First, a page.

Young People Read Old SFF

The Smiling Future

Miriam Allen de Ford

Miriam Allen de Ford was a prolific author of both mysteries and Fortean-flavoured science fiction stories. She was also an active feminist, disseminating information about family planning in a time when that was illegal in many regions. Although widely anthologized while alive , since her death she seems to have lapsed into obscurity, at least on the SF side of thing. A pity.

“The Smiling Future” is perhaps not de Ford’s best known science fiction work but it does have the advantage of being on the internet archive, not true of much of her work (because her work was mainly for T he Magazine of Fantasy and Science Fiction, none of which is on the archive). Also, it has dolphins and who doesn’t like dolphins? Selecting it out of all the de Fords I could have selected is therefore something of a calculated risk. Will the risk pay off?

I found this story odd. The condescension of the Dolphins and the way it seems the author agrees with them rubbed me the wrong way. Call me a humanist. I get that the narrator turns out to be a Dolphin, but unlikable narrators don't make good stories.

The whole thing is a very pessimistic Malthusian fable. Overpopulation leading to dystopic conditions for the masses of people. Malthus continues to be proven wrong, though maybe not when this was written? In any case I haven't seen a disproven theory deter authors much in modern SF, so it's probably no great obstacle in old SF. The other science bits in this story are just hilariously silly. How does widening an ocean trench raise sea levels? When they first brought it up I thought they were talking about filling in the trenches with rock to raise the sea levels, which still probably wouldn't work but isn't as completely wrong as the idea they went with. The other bonkers theory was that radioactive fish would beneficially mutate cetaceans to give them huge brains and psychic powers, rather than huge tumours and congenital defects. It's a bit comic book.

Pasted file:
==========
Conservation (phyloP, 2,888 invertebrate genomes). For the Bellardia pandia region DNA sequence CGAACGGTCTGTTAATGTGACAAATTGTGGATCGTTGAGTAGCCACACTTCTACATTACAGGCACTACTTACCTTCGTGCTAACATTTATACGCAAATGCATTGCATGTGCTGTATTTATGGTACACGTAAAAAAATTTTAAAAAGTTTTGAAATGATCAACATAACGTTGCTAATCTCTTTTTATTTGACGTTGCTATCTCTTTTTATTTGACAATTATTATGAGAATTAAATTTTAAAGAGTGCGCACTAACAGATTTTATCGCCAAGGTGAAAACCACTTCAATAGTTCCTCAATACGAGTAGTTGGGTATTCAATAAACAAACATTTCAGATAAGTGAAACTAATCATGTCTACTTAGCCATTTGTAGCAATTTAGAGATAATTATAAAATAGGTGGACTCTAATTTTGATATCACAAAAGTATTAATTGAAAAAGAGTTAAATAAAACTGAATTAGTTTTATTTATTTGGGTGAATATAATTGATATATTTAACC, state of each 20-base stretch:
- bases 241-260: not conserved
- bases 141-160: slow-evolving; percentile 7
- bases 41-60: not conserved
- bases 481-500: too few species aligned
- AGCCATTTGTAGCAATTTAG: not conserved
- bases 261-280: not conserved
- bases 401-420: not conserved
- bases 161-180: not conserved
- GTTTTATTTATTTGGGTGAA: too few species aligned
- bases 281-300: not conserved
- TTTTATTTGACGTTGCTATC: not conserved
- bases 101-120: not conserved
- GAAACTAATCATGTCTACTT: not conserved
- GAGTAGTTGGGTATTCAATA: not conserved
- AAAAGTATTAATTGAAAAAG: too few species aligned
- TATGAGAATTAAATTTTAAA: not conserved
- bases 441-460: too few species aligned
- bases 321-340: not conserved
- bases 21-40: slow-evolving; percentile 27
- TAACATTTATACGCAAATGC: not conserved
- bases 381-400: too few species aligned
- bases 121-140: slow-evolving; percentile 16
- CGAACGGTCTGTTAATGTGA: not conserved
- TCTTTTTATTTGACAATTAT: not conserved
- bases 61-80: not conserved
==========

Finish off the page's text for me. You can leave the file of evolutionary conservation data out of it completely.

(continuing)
One thing I did find interesting was that in the story it turns out space travel and colonisation is hard and expensive. Prohibitively so. Seems to be the way things are going in the real world too for now.

The casual acceptance of eugenics gave me pause, though I wasn't surprised. It still weirded me out.

All in all, a meh story that I didn't particularly enjoy.

—Jamie

While reading The Smiling Future, I was reminded of a few cartoons I watched as a child: the Flintstones, the Jetsons, and Scooby Doo. There is an internet theory that the Flintstones and Jetsons universes exist at the same time, and are a reflection of how different classes live in a post-apocalyptic future. Everyone with money escaped to the stratosphere, and everyone without had to stick around on the ground, using animals and manual labor to do all their work. In an episode of Scooby Doo, one of the “suspects” who was acting strange was a marine biologist, working on a top-secret invention to allow humans to communicate with dolphins. Oddly enough, none of the cartoons of my childhood included a plot point about genetically modified humans interbreeding with a superior race of dolphin women.

Considering that this story reminds me of products made by 1960s-era Hanna Barbera studios, I found it to be a bit ham-fisted. There were some points of interest to me though, notably: